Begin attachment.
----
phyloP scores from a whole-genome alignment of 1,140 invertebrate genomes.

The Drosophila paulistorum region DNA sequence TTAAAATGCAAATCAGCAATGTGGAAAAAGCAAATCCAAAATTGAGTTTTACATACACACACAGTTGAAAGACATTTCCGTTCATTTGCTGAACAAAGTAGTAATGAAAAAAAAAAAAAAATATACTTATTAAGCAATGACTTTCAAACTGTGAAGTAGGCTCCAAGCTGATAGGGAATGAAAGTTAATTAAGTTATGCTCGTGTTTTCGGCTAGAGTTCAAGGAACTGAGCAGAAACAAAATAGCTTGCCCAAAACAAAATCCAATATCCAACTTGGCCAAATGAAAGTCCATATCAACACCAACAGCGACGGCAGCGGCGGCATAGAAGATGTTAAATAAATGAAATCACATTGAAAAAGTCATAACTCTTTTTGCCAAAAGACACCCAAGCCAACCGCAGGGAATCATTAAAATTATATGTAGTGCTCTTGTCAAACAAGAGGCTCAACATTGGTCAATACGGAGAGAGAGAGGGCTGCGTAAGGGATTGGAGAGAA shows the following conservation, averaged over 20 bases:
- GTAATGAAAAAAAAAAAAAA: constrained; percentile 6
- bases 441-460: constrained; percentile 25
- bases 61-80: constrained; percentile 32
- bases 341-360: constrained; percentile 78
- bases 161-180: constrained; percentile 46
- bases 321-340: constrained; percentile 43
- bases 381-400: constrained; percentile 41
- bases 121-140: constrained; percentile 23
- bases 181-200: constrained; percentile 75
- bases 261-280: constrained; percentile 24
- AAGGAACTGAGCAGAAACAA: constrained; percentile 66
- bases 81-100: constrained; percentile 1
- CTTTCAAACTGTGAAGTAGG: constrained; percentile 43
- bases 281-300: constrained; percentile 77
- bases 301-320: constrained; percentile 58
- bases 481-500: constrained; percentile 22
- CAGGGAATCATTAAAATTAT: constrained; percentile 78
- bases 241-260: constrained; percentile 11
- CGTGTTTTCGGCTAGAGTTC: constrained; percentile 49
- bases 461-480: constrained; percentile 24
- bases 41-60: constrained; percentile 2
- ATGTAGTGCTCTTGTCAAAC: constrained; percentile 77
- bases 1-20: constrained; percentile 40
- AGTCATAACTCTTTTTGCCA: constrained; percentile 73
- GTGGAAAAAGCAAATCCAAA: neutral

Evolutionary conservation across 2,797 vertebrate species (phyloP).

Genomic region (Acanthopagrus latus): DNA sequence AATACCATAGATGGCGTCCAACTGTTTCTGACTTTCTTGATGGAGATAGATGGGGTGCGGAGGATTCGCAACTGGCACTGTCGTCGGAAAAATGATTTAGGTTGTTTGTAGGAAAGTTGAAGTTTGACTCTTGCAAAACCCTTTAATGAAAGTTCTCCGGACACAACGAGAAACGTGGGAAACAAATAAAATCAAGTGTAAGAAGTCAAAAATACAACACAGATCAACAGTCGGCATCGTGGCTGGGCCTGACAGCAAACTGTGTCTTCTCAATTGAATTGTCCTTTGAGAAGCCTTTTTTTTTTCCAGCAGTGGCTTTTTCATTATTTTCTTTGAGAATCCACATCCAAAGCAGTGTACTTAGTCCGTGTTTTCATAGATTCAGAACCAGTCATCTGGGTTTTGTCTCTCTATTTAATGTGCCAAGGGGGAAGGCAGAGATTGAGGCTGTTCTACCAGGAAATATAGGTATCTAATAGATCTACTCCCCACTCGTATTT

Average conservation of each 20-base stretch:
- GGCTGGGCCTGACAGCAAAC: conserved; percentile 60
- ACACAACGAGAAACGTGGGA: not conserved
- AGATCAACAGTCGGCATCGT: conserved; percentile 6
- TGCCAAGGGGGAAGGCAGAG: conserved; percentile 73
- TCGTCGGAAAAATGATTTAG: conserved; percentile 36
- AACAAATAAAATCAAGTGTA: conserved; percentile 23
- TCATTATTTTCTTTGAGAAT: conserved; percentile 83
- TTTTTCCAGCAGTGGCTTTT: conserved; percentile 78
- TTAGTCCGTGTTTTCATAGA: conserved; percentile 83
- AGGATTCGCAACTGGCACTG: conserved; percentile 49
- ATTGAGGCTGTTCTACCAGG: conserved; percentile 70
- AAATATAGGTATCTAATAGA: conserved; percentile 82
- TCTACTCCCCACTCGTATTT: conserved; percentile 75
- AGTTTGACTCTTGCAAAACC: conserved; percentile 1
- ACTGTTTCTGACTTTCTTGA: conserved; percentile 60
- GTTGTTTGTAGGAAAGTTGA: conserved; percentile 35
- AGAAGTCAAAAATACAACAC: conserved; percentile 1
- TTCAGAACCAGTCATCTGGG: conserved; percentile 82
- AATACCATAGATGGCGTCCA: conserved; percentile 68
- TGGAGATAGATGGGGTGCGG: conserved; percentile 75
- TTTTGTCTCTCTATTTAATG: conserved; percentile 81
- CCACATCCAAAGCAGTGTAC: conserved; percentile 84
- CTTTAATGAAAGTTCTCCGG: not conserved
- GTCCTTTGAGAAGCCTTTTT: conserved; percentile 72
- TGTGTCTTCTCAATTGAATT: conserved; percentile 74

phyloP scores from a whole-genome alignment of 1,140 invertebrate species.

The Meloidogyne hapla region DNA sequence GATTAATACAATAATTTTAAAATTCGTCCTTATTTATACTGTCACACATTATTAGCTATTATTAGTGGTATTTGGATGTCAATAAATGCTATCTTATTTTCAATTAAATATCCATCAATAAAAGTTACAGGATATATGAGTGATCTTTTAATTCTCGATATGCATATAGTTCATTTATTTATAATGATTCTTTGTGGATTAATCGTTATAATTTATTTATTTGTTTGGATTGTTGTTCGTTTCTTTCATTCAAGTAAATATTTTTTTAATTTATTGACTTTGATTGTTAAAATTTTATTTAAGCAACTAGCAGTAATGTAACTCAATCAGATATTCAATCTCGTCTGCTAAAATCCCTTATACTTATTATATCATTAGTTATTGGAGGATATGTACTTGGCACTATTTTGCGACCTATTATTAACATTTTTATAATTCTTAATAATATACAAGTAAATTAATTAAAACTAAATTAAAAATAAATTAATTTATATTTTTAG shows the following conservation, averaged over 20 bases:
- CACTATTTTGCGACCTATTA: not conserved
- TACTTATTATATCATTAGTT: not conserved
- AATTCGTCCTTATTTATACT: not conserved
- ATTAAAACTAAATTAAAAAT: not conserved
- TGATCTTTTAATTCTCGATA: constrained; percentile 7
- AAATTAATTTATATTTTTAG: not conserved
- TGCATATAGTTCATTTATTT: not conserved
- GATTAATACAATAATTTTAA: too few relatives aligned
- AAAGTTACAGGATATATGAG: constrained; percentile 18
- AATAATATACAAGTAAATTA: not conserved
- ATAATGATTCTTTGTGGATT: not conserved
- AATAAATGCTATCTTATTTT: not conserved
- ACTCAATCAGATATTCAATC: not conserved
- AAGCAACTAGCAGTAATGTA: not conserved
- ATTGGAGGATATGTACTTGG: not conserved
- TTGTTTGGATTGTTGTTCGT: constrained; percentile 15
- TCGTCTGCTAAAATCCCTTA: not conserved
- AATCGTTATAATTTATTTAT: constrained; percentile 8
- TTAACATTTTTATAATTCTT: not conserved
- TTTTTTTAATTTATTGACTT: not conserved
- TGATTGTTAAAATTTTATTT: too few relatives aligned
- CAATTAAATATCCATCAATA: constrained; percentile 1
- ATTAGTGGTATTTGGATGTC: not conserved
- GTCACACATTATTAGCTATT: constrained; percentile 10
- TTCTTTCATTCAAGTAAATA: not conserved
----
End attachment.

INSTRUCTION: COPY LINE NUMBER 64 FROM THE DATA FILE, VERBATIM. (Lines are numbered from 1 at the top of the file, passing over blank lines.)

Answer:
- TGCATATAGTTCATTTATTT: not conserved